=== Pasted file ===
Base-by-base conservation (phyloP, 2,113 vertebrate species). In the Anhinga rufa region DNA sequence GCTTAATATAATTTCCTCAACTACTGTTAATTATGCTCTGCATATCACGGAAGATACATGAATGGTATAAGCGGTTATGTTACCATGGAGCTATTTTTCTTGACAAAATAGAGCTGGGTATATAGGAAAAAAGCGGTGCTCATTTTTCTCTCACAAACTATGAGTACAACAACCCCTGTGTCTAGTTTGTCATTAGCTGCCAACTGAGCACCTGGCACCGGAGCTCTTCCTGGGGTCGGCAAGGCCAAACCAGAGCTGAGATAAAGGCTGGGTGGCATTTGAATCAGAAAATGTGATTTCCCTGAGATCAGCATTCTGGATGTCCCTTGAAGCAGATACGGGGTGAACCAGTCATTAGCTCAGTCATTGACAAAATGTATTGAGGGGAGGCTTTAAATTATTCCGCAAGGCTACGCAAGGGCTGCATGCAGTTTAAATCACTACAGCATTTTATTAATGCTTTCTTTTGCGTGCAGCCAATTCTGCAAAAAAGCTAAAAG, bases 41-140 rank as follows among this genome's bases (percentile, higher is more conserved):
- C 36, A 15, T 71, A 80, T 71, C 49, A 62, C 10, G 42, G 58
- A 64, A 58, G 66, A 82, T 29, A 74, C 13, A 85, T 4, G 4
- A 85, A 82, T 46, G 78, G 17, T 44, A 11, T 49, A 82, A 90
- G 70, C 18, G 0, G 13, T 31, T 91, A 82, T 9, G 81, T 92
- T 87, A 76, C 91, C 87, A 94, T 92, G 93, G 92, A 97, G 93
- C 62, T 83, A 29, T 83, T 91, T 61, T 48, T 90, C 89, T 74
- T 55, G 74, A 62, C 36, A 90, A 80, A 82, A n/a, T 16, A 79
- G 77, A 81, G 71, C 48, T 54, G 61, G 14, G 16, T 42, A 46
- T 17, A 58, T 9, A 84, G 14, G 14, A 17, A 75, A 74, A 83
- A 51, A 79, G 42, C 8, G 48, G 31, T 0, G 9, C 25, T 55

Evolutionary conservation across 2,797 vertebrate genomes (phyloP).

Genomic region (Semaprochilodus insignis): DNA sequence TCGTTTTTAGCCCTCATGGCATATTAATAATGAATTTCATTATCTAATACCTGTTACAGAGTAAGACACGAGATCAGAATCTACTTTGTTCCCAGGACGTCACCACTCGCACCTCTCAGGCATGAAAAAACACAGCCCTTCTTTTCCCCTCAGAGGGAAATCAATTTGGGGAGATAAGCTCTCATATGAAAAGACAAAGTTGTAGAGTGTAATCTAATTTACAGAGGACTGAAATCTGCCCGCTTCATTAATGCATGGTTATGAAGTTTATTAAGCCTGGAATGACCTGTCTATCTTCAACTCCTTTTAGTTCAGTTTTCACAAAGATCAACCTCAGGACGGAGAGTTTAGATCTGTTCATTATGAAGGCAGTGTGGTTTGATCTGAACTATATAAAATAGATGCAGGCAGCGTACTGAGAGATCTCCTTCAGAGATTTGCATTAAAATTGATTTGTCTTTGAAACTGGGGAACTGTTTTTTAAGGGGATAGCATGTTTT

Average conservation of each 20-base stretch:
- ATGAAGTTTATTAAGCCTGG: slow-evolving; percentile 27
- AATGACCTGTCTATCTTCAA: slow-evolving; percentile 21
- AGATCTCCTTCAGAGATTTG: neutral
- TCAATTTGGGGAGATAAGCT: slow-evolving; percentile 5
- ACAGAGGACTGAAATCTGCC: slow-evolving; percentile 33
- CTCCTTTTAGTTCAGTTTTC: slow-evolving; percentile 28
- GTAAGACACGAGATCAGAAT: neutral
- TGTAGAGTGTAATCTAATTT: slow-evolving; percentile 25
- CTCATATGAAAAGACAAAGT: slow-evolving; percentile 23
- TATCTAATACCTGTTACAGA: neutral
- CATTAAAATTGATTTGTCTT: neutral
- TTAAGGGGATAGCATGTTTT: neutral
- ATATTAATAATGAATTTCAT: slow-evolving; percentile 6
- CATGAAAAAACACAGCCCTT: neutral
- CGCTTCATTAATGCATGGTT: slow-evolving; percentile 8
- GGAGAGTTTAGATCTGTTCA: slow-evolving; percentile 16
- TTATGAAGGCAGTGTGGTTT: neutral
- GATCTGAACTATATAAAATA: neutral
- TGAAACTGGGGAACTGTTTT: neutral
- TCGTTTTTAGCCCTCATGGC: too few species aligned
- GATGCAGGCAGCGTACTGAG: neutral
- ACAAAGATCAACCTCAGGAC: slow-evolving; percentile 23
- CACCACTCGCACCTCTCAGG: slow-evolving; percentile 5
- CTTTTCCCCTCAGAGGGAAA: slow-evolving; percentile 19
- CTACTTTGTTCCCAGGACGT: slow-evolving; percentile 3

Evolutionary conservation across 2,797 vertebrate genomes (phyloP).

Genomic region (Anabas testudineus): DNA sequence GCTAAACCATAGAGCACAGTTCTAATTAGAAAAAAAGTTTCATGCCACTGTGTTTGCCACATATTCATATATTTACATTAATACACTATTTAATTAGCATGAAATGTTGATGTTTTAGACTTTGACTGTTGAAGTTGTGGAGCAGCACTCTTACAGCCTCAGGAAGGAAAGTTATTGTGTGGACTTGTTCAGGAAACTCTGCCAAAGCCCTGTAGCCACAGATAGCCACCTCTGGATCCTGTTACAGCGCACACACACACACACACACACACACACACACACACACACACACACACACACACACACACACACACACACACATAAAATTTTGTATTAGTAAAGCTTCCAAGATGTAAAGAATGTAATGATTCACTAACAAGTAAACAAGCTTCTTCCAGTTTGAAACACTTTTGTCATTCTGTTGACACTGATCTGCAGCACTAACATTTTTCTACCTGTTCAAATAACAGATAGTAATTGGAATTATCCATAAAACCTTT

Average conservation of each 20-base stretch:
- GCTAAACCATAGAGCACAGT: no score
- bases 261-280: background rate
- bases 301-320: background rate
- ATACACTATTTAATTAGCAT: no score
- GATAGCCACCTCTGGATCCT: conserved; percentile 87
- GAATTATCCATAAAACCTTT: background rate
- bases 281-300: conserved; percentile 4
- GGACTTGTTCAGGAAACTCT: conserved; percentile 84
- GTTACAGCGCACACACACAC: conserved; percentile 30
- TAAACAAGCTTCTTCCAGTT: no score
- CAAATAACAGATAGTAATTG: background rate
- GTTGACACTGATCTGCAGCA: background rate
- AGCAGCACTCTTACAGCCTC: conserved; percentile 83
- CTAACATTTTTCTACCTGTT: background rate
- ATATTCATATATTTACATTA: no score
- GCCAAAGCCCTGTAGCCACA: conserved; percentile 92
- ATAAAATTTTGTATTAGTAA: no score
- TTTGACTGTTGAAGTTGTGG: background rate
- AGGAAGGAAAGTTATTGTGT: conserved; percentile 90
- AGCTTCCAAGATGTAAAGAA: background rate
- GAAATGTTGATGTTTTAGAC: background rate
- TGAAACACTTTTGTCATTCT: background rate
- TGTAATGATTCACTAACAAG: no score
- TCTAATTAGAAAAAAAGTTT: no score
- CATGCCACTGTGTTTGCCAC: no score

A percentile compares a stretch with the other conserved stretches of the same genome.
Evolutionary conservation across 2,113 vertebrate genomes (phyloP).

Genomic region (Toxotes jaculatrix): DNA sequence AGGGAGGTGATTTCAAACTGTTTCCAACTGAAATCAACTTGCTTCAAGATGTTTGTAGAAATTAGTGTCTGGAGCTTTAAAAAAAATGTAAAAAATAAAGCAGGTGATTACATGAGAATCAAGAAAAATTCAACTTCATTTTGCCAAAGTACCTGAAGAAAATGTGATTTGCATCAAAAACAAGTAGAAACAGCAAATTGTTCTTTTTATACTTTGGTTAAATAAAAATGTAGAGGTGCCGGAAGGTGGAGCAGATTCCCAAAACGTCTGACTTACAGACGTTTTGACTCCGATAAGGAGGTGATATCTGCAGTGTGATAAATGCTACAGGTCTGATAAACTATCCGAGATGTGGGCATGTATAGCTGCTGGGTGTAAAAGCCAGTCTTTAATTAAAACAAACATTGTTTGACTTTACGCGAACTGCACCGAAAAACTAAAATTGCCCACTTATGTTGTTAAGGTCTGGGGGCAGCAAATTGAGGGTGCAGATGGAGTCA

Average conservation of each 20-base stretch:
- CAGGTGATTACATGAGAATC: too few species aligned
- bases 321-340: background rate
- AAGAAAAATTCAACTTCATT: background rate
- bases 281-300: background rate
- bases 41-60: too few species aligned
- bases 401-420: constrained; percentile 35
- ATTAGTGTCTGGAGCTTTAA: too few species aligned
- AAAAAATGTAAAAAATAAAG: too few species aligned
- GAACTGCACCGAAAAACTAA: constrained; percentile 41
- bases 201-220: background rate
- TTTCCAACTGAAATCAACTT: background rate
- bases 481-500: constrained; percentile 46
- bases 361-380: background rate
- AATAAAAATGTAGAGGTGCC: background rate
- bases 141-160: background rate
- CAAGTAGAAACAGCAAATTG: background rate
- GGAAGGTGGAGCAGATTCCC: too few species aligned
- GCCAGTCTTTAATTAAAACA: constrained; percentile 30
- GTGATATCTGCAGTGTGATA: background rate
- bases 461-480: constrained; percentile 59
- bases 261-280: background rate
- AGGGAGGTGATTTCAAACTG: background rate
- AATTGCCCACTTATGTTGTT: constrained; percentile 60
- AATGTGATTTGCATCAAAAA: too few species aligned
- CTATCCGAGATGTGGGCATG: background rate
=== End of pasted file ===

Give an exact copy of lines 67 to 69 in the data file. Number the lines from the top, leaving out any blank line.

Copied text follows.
- CATGCCACTGTGTTTGCCAC: no score

A percentile compares a stretch with the other conserved stretches of the same genome.
Evolutionary conservation across 2,113 vertebrate genomes (phyloP).